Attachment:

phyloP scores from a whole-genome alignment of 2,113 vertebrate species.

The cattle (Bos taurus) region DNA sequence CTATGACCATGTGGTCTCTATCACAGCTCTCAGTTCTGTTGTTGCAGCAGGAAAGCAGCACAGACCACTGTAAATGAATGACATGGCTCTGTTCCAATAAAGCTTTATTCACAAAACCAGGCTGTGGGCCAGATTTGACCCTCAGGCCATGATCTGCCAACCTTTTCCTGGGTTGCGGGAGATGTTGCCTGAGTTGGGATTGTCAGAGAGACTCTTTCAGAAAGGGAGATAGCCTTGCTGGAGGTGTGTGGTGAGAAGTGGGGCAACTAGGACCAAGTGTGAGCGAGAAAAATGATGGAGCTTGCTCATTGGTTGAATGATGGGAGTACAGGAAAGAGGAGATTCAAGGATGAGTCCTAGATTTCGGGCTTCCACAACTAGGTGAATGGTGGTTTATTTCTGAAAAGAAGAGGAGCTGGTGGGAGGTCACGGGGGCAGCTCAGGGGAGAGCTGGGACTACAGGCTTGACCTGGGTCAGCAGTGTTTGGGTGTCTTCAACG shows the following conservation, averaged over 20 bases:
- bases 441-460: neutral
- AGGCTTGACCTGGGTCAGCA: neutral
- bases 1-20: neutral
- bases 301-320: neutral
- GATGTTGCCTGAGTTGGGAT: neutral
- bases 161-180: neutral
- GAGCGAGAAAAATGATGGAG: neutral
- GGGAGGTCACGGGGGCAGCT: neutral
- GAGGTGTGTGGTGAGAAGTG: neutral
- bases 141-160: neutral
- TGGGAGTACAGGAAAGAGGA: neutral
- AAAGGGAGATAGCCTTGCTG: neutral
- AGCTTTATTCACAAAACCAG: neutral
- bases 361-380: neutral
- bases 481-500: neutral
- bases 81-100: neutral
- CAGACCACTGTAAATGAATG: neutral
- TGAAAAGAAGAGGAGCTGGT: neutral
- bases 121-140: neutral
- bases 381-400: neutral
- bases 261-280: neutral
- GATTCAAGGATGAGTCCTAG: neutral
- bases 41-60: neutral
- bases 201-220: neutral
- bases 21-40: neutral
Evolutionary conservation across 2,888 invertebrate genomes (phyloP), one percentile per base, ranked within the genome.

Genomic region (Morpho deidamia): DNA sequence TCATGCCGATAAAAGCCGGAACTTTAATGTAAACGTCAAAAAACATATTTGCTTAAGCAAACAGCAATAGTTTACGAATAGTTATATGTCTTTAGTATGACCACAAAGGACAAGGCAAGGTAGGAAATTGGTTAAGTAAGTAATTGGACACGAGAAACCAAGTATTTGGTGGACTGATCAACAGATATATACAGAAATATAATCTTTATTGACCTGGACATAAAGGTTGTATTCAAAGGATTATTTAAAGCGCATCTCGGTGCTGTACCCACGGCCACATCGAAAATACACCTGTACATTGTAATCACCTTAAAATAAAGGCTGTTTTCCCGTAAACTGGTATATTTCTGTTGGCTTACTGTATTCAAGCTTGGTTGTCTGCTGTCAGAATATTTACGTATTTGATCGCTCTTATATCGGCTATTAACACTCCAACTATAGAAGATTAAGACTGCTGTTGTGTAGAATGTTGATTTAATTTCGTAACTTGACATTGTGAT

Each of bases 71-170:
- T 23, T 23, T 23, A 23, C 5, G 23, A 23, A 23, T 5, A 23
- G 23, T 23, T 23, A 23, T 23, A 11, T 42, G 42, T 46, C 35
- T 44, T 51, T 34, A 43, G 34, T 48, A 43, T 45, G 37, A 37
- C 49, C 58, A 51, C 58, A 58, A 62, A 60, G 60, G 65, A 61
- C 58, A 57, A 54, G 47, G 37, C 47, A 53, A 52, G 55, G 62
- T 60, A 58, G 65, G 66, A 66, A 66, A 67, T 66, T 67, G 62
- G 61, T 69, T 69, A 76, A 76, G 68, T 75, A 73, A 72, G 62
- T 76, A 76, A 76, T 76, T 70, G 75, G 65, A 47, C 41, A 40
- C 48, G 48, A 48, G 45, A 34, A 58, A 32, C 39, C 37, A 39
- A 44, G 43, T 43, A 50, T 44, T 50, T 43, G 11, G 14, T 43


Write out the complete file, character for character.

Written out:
phyloP scores from a whole-genome alignment of 2,113 vertebrate species.

The cattle (Bos taurus) region DNA sequence CTATGACCATGTGGTCTCTATCACAGCTCTCAGTTCTGTTGTTGCAGCAGGAAAGCAGCACAGACCACTGTAAATGAATGACATGGCTCTGTTCCAATAAAGCTTTATTCACAAAACCAGGCTGTGGGCCAGATTTGACCCTCAGGCCATGATCTGCCAACCTTTTCCTGGGTTGCGGGAGATGTTGCCTGAGTTGGGATTGTCAGAGAGACTCTTTCAGAAAGGGAGATAGCCTTGCTGGAGGTGTGTGGTGAGAAGTGGGGCAACTAGGACCAAGTGTGAGCGAGAAAAATGATGGAGCTTGCTCATTGGTTGAATGATGGGAGTACAGGAAAGAGGAGATTCAAGGATGAGTCCTAGATTTCGGGCTTCCACAACTAGGTGAATGGTGGTTTATTTCTGAAAAGAAGAGGAGCTGGTGGGAGGTCACGGGGGCAGCTCAGGGGAGAGCTGGGACTACAGGCTTGACCTGGGTCAGCAGTGTTTGGGTGTCTTCAACG shows the following conservation, averaged over 20 bases:
- bases 441-460: neutral
- AGGCTTGACCTGGGTCAGCA: neutral
- bases 1-20: neutral
- bases 301-320: neutral
- GATGTTGCCTGAGTTGGGAT: neutral
- bases 161-180: neutral
- GAGCGAGAAAAATGATGGAG: neutral
- GGGAGGTCACGGGGGCAGCT: neutral
- GAGGTGTGTGGTGAGAAGTG: neutral
- bases 141-160: neutral
- TGGGAGTACAGGAAAGAGGA: neutral
- AAAGGGAGATAGCCTTGCTG: neutral
- AGCTTTATTCACAAAACCAG: neutral
- bases 361-380: neutral
- bases 481-500: neutral
- bases 81-100: neutral
- CAGACCACTGTAAATGAATG: neutral
- TGAAAAGAAGAGGAGCTGGT: neutral
- bases 121-140: neutral
- bases 381-400: neutral
- bases 261-280: neutral
- GATTCAAGGATGAGTCCTAG: neutral
- bases 41-60: neutral
- bases 201-220: neutral
- bases 21-40: neutral
Evolutionary conservation across 2,888 invertebrate genomes (phyloP), one percentile per base, ranked within the genome.

Genomic region (Morpho deidamia): DNA sequence TCATGCCGATAAAAGCCGGAACTTTAATGTAAACGTCAAAAAACATATTTGCTTAAGCAAACAGCAATAGTTTACGAATAGTTATATGTCTTTAGTATGACCACAAAGGACAAGGCAAGGTAGGAAATTGGTTAAGTAAGTAATTGGACACGAGAAACCAAGTATTTGGTGGACTGATCAACAGATATATACAGAAATATAATCTTTATTGACCTGGACATAAAGGTTGTATTCAAAGGATTATTTAAAGCGCATCTCGGTGCTGTACCCACGGCCACATCGAAAATACACCTGTACATTGTAATCACCTTAAAATAAAGGCTGTTTTCCCGTAAACTGGTATATTTCTGTTGGCTTACTGTATTCAAGCTTGGTTGTCTGCTGTCAGAATATTTACGTATTTGATCGCTCTTATATCGGCTATTAACACTCCAACTATAGAAGATTAAGACTGCTGTTGTGTAGAATGTTGATTTAATTTCGTAACTTGACATTGTGAT

Each of bases 71-170:
- T 23, T 23, T 23, A 23, C 5, G 23, A 23, A 23, T 5, A 23
- G 23, T 23, T 23, A 23, T 23, A 11, T 42, G 42, T 46, C 35
- T 44, T 51, T 34, A 43, G 34, T 48, A 43, T 45, G 37, A 37
- C 49, C 58, A 51, C 58, A 58, A 62, A 60, G 60, G 65, A 61
- C 58, A 57, A 54, G 47, G 37, C 47, A 53, A 52, G 55, G 62
- T 60, A 58, G 65, G 66, A 66, A 66, A 67, T 66, T 67, G 62
- G 61, T 69, T 69, A 76, A 76, G 68, T 75, A 73, A 72, G 62
- T 76, A 76, A 76, T 76, T 70, G 75, G 65, A 47, C 41, A 40
- C 48, G 48, A 48, G 45, A 34, A 58, A 32, C 39, C 37, A 39
- A 44, G 43, T 43, A 50, T 44, T 50, T 43, G 11, G 14, T 43